A company can do a few things with the free cash flow it churns out every year. It can reinvest the money into its business, use it to pare down debt, pay dividends to shareholders, or buy back its shares.
There are a few reasons why companies want to buy back their shares. Some companies might do so to support their share price. By reducing the number of shares outstanding, the earnings per share will increase. This, in turn, causes the price-to-earnings ratio to fall due to a larger denominator. The share price should then rise as the market perceives the share price to be cheaper than before the repurchase.
In June this year, 74.6 million shares were repurchased by 33 companies for a total amount of S$174 million, according to a recent report by Singapore Exchange Limited (SGX: S68). This marked one of the largest repurchases since September 2015. This year, the highest buyback consideration was in March 2018, where S$222 million worth of shares were bought back.
The June buyback consideration was up 26% from the figure recorded in May 2018 while the Straits Times Index (SGX: ^STI) fell 4.7% in the month of June. Although we only have two data points, it’s interesting to note that Singapore companies were buying back more shares when the index was lower.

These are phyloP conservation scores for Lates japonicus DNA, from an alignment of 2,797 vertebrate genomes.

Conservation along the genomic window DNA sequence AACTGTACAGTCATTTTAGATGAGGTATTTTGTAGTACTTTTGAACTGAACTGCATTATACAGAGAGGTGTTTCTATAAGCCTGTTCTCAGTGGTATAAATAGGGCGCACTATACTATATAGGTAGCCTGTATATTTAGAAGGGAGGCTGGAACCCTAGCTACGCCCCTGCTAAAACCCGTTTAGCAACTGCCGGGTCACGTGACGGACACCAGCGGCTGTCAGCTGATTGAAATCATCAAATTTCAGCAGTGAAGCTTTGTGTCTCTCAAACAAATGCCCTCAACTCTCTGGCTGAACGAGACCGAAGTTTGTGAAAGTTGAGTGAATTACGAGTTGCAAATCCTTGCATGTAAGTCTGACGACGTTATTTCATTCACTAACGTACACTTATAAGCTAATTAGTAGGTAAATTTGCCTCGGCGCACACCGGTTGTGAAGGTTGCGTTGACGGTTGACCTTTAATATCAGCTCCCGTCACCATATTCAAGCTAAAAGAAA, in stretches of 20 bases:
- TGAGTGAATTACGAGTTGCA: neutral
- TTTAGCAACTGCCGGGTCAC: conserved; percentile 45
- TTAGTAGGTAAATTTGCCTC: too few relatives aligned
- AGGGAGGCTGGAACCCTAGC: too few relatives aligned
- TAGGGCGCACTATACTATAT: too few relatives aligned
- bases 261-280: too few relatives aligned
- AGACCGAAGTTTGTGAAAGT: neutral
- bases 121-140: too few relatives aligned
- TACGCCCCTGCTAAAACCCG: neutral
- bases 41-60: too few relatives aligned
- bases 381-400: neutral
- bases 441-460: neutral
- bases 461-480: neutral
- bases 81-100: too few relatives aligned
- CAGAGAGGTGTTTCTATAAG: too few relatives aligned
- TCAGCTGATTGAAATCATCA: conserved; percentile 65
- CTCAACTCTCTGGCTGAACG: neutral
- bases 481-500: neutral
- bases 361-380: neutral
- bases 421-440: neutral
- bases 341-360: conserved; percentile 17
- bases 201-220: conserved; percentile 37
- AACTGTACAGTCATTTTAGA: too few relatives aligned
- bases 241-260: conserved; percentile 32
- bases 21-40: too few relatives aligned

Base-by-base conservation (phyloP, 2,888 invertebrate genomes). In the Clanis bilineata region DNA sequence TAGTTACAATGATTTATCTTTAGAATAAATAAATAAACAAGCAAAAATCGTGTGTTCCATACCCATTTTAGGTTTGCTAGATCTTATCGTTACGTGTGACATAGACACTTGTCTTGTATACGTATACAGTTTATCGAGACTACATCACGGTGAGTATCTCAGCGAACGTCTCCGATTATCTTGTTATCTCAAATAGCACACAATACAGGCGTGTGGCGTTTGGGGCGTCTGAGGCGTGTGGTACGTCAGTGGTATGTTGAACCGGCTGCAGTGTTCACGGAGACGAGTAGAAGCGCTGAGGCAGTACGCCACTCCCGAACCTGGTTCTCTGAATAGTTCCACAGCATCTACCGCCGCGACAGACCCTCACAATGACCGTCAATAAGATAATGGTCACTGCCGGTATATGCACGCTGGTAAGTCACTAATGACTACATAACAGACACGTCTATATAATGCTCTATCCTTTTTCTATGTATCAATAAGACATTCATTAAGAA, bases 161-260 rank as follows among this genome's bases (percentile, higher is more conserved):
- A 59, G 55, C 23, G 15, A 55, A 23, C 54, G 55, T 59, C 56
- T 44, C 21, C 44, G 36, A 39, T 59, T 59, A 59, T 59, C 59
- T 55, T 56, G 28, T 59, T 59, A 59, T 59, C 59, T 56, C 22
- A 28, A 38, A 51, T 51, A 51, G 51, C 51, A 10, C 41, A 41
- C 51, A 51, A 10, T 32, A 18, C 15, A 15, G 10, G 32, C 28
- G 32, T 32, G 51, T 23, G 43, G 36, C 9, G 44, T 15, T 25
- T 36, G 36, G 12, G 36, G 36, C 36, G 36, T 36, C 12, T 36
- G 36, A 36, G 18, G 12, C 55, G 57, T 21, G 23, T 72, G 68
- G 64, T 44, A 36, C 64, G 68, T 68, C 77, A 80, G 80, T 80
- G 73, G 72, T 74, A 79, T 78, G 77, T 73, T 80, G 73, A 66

The top seven buybacks in terms of total consideration were all dominated by blue-chip stocks. In the order of ranking, the companies are CapitaLand Limited (SGX: C31), United Overseas Bank Ltd (SGX: U11), Keppel Corporation Limited (SGX: BN4), Oversea-Chinese Banking Corp Limited (SGX: O39), SATS Ltd (SGX: S58), Yangzijiang Shipbuilding Holdings Ltd (SGX: BS6) and Venture Corporation Ltd (SGX: V03). CapitaLand clawed back a total of S$60.8 million worth in shares from the stock market while Venture bought back S$5.7 million.
The eighth, ninth and tenth spots were taken up by Wing Tai Holdings Limited (SGX: W05), Silverlake Axis Ltd (SGX: 5CP) and Q & M Dental Group (Singapore) Limited (SGX: QC7), respectively. Wing Tai repurchased a total of S$4.5 million worth in shares while Q & M Dental bought back S$3 million.
Warren Buffett is a huge advocate of companies buying back shares – if done for good reasons. And that is, if the company’s shares are undervalued, and the reinvestment opportunities into the business are not as attractive. Buffett also believes that share buybacks can reveal a thing or two about a company’s management. He once said:
“What you’d like to do as an investor is hook them up to a machine and run a polygraph to see whether it’s true. Short of a polygraph the best sign of a shareholder-oriented management — assuming its stock is undervalued — is repurchases. A polygraph proxy, that’s what it is.”
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The information provided is for general information purposes only and is not intended to be personalised investment or financial advice. The Motley Fool Singapore has recommended shares of Singapore Exchange Limited, United Overseas Bank Ltd and SATS Ltd. Motley Fool Singapore contributor Sudhan P owns shares in Singapore Exchange Limited and SATS Ltd.